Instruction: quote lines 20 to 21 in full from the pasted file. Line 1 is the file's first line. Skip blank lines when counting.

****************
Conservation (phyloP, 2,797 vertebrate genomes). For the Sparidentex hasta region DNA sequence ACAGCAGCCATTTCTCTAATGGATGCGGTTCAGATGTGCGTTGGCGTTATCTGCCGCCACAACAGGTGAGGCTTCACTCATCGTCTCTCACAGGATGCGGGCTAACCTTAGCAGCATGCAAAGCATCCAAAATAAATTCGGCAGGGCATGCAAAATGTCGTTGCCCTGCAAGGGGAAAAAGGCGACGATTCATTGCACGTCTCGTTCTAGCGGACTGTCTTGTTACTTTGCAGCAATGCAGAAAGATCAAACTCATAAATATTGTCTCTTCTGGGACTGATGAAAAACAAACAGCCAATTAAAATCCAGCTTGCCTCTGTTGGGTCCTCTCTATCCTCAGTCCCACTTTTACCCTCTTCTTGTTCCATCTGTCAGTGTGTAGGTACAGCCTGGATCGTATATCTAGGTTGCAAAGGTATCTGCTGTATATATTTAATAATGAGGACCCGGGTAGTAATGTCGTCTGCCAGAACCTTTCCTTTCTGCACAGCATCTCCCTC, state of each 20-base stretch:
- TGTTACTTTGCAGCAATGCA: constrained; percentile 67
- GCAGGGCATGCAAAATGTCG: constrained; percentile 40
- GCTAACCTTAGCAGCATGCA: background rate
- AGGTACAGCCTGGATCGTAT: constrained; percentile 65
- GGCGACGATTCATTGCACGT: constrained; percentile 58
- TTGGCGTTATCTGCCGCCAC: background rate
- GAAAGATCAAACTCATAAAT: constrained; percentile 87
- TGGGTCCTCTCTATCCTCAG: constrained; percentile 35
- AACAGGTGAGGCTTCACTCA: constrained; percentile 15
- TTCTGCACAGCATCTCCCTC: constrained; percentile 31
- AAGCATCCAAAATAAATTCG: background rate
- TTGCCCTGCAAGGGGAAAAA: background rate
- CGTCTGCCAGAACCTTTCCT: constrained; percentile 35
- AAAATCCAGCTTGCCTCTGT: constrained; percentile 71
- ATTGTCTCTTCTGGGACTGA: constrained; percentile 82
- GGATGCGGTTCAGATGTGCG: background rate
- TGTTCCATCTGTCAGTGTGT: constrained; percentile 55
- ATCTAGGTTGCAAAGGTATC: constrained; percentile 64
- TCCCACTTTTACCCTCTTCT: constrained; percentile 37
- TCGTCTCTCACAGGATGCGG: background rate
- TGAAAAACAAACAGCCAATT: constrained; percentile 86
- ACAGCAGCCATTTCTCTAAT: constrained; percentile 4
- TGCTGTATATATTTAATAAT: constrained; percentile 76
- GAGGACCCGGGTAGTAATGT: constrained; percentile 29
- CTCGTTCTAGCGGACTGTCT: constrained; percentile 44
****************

- TCCCACTTTTACCCTCTTCT: constrained; percentile 37
- TCGTCTCTCACAGGATGCGG: background rate